Sunday, May 27, 2007

Two days in NOLA

Paul and I have been having such a great time in New Orleans over the last couple of days, that I haven't had a chance to blog. Since today was dedicated to driving through Mississippi and Alabama (and thus giving me nothing to write about), here are some highlights of our time in New Orleans.

We hadn't had the best of luck finding an outstanding meal, so I pulled out the big guns. Back in the eighties, a chef named Paul Prudhomme popularized cajun cuisine and the process of "blackening" food. So when I wanted to make sure that Paul and I had a truly remarkable Cajun experience, we went to Paul Prudhomme's Louisiana Kitchen.


We were walk-ins, on a holiday weekend, in one of the most popular restaurants in the French Quarter. Fortunately the food Gods were smiling upon us, because despite being told it would be ninty minutes, we got to a table in less then ten!

Paul Prudhomme didn't disappoint. God, I love Gumbo!

We spent a good part of our time just wandering the streets, popping our head into any place that looked remotely interesting...






We did find ourselves back in Pat O'Brien's, drinking hurricanes and mint julips again.





This time we met a couple of nice women who were here for the "Municipal Clerks Convention". Starla and Robin were very nice, and were suitably impressed by our three month expedition. There was another municipal clerk from Massachusetts (whose name elluded me), who was a bit put off by Paul and I. Probably because we kept him from scoring with either of the ladies. When they invited us to come with them to find all the best musical haunts, he was quick to chase us off.
It was late and we were all ready to head back anyway. I'm curious if he got anywhere...


There are some amazing haunts in New Orleans, and it really is like Disneyland for adults. Right down to the lines that form for all the popular restaurants.





We also spent some time at the Tabasco store, although I think Paul liked the stuff a bit too much.



One other interesting thing of note. We popped back to Baton Rouge to get our motorcycles after their 6,000 mile service, and low and behold, another hitchhiker!


This time, the grasshopper managed to stay with us the full eighty miles from New Orleans back to Baton Rouge! Aren't grasshoppers good luck in Chinese culture? If so, we have lots of good karma for the rest of our adventure.


Part of our exploration of New Orleans was to try and see some of the water damage from Hurricane Katrina. The first thing we did was walk along one of the levees.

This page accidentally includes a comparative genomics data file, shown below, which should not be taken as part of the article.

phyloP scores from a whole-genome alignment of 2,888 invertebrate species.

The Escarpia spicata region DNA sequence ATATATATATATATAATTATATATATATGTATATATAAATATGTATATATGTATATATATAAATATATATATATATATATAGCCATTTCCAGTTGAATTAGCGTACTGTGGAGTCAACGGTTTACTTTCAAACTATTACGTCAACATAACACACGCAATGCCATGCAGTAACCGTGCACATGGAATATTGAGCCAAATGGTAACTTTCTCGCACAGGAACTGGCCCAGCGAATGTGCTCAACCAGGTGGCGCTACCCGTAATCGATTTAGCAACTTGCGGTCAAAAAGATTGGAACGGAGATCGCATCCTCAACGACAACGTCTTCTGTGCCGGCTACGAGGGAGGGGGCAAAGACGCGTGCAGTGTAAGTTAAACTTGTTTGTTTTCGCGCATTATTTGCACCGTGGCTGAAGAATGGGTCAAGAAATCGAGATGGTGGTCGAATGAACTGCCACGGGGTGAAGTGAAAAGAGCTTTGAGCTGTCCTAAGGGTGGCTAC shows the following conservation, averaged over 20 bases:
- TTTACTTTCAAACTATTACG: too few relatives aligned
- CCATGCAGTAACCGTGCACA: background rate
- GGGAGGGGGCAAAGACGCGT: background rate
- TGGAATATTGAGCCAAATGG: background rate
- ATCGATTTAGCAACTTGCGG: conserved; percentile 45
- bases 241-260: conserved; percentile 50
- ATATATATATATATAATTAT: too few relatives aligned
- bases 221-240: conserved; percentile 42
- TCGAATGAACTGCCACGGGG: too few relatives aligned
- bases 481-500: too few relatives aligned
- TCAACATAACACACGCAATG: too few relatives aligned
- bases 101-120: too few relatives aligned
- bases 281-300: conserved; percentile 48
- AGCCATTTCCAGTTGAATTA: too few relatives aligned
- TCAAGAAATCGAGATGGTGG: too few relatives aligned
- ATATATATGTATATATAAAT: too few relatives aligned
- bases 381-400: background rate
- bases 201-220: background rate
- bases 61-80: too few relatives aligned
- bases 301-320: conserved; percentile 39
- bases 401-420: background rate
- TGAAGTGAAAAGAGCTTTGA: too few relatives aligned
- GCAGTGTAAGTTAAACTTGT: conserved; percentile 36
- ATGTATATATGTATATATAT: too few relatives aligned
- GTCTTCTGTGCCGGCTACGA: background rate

It's kind of cool, yet kind of strange. The entire city is surrounded by these twenty foot tall walls that keeps the water from flowing in. The city is literally below the water line! It's easy to see that all it takes is for one levee to breech for the entire city to flood!


In our quest to see where the levees broke, we got to see a lot of the city.



The strangest part was when we passed a young man who was literally turning blue, and collapsing on the sidewalk! As good fortune would have it, he had his attack ten feet from a fire station. Paul and I and a couple of other folks went and got help before we continued our walkabout.

By the time we returned, the young man was once again flesh toned. Just another exciting day in the "Big Easy!"


Of course, no trip to the big city is complete if you haven't seen a Hard Rock Cafe. Nothing much to write home about, but I've always loved the "No drugs or nuclear weapons are allowed inside" sign.


Alas, our tour of New Orleans ends. Today we drove through Mississippi and Alabama, with literally nothing worth photographing. Oh well, we're in Panama City, FL now, and tomorrow we head towards Tampa, our next stop along the way to Key West. We'll keep you up to date right here!

6 comments:

Edwin said...

I hope you didn't send this url to Stephanie (of Stephanie and Jeet)... she is from Alabama, you know!e

Edwin said...

Oh yeah, and Aloha from the nav seat of Cipriana anchored peacefully off of China Camp in Marin county. (It's north of San Rafael on San Pablo Bay.)

Margaret said that she wanted an ass report. She wants to know if the form-fitted seat really works, or if you are developing a bad ass attitude. (yes, bad pun intended)

Peter Kevin Reeves said...

Perhaps we just drove through the incredibly mundane and boring part of Alabama? ;)

You're able to blog from Cipriana? Cool!

As for the "Ass Report", the Rick Mayer custom seat has done wonders! After eight to ten hours, one's ass will always be sore. However, thanks to having a good seat, it only takes ten to fifteen minutes to recover.

Isn't technology grand?

Eric said...

Glad to hear your ass is doing well, Mr. Reeves. Just got back from the Pacific Northwest myself, where the coffee is yummy. How's NOLA in general? You hear all these stories that it hasn't recovered, that it will never recover. How did it look? And if you get a chance to check, can you remind me if it's the bridge that ices first, or the road? I get confused.

Roz said...

Did you get a Muffalatto (sp?) while you were there? It's a sandwich that is best described as a side of William Conrad on rye. It is quite good. Enjoy Alabama, sir. Remember, the state will go by faster if you ride it wearing nothing but seatless pants. Nothing.

Eric said...

Roz sure is into those seatless pants. Hmmmm.....